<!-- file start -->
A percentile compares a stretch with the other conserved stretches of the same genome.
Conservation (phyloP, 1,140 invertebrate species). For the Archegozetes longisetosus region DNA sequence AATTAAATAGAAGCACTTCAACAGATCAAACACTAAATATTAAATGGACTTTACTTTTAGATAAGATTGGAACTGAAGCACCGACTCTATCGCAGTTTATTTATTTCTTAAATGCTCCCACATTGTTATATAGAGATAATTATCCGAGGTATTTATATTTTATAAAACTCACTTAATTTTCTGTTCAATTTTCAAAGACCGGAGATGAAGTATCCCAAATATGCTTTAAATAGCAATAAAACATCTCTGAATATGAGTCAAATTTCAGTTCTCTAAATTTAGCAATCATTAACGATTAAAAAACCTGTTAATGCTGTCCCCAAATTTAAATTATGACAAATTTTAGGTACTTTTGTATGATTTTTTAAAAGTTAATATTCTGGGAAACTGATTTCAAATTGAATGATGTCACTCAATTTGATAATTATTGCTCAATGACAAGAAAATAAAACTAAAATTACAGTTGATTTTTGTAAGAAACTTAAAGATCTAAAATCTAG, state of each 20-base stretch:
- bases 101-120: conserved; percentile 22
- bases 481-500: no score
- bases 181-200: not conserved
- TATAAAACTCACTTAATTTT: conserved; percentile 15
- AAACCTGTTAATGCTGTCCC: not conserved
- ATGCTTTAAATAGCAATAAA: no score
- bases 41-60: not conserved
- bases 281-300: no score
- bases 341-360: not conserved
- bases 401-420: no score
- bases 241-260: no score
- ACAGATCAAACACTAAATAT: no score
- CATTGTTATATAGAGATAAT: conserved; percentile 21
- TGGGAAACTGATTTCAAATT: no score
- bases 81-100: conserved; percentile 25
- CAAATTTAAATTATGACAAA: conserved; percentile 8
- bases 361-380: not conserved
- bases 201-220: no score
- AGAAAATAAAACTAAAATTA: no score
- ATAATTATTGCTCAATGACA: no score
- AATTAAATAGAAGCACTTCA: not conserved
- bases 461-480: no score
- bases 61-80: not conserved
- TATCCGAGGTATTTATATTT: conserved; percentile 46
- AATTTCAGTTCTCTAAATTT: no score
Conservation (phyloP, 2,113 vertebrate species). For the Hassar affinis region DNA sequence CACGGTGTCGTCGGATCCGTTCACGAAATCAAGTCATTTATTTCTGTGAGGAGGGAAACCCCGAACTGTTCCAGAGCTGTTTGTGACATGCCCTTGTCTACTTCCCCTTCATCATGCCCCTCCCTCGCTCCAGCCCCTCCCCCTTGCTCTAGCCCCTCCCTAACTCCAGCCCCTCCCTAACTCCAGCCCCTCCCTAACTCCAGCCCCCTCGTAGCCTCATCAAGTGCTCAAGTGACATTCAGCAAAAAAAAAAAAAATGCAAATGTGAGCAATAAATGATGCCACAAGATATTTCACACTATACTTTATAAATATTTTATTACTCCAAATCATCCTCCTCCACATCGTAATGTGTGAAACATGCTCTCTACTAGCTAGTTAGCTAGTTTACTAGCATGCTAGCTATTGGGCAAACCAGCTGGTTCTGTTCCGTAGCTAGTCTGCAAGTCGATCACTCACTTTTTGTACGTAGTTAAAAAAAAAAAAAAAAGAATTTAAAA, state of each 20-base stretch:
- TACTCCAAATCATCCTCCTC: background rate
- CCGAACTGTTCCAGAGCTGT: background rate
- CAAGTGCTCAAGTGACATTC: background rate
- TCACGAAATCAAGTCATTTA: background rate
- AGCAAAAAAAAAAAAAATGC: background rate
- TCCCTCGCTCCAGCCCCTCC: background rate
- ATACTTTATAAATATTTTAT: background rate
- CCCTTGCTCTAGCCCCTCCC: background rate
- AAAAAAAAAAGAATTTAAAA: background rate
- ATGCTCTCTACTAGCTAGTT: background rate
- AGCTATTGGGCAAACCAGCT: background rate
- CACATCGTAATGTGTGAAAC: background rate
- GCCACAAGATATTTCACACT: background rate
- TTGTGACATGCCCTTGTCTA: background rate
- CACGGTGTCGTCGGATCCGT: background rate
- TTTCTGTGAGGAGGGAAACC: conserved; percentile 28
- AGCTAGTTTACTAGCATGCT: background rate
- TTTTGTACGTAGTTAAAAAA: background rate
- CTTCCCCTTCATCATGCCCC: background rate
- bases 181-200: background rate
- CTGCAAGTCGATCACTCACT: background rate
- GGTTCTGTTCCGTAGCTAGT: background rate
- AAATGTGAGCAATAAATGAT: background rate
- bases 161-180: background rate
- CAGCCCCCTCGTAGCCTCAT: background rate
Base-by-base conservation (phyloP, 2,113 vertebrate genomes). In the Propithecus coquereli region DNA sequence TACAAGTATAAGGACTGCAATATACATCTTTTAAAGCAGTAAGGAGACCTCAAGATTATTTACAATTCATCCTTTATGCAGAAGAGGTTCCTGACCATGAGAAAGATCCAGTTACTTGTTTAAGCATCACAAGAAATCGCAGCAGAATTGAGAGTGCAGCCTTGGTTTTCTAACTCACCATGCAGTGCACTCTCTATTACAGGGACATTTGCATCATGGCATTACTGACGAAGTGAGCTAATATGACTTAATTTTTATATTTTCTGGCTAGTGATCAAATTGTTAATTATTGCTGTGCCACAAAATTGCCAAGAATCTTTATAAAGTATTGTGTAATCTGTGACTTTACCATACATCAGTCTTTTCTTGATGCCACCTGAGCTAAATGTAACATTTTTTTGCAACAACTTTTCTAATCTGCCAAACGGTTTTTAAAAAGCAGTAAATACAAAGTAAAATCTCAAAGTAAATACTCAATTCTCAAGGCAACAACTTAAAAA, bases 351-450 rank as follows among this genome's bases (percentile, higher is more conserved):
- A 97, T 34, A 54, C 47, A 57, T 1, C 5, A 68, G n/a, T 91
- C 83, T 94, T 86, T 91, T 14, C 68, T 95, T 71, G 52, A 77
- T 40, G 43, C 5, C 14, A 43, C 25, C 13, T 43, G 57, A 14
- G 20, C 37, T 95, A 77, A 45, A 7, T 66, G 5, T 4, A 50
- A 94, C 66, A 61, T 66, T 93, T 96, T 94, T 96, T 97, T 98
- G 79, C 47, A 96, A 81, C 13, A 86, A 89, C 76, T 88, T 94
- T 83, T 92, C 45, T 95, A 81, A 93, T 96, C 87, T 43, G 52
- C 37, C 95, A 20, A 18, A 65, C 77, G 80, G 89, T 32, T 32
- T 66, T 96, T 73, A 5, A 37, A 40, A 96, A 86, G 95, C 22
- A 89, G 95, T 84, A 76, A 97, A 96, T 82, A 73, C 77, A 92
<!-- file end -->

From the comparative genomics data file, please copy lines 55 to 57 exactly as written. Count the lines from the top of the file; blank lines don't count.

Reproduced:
- A 97, T 34, A 54, C 47, A 57, T 1, C 5, A 68, G n/a, T 91
- C 83, T 94, T 86, T 91, T 14, C 68, T 95, T 71, G 52, A 77
- T 40, G 43, C 5, C 14, A 43, C 25, C 13, T 43, G 57, A 14